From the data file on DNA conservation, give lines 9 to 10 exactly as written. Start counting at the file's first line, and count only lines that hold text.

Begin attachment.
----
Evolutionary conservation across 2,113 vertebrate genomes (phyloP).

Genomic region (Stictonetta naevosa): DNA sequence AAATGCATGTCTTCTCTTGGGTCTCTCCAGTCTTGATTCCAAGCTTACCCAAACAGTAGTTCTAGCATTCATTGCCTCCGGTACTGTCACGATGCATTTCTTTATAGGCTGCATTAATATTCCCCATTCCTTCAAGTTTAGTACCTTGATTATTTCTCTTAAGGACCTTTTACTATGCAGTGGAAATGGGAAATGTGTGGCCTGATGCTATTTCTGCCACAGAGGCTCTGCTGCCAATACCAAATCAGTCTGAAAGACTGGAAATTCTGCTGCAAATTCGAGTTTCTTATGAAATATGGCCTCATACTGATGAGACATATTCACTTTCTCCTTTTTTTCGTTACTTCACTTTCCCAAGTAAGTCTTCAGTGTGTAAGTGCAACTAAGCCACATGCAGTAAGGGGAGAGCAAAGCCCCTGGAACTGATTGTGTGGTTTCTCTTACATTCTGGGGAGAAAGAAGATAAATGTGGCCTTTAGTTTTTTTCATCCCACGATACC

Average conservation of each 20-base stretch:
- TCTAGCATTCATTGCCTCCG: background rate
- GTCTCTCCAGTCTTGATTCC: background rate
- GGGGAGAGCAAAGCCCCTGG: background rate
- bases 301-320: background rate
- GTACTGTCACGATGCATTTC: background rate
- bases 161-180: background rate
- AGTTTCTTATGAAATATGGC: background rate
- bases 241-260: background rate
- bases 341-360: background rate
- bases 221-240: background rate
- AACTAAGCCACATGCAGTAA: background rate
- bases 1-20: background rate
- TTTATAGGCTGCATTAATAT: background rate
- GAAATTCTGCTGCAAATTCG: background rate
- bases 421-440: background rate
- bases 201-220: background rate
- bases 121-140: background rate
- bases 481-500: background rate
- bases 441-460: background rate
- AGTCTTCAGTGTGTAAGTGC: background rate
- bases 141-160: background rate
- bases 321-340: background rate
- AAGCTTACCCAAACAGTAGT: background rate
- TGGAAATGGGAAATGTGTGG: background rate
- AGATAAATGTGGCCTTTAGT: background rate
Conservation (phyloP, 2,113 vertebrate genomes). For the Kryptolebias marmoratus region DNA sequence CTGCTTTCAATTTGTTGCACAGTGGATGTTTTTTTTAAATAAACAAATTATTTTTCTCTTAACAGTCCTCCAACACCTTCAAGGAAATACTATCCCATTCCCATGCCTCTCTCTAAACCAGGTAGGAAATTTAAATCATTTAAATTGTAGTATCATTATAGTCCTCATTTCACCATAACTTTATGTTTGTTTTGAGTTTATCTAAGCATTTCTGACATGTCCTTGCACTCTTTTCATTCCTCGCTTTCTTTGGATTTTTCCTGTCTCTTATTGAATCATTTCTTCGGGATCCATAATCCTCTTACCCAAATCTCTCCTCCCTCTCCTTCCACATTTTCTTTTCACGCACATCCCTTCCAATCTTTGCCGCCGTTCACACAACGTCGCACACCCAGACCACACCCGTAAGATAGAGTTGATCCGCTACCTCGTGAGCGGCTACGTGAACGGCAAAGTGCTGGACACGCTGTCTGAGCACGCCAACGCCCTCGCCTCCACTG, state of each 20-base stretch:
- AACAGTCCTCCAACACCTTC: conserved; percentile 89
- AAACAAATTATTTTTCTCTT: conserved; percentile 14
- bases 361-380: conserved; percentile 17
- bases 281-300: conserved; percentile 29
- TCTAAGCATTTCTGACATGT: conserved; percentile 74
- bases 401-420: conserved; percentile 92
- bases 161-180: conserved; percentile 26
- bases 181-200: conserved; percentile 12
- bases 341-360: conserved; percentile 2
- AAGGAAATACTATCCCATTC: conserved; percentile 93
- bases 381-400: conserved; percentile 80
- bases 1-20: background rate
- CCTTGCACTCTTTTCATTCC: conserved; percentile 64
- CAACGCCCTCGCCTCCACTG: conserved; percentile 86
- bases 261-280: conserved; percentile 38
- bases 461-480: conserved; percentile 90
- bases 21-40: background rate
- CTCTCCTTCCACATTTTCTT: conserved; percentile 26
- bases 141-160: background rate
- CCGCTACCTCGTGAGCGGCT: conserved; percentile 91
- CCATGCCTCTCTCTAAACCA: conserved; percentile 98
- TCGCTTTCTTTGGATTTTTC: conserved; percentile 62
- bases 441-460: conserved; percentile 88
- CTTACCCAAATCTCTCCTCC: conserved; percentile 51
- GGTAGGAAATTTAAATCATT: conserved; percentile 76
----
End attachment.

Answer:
- bases 161-180: background rate
- AGTTTCTTATGAAATATGGC: background rate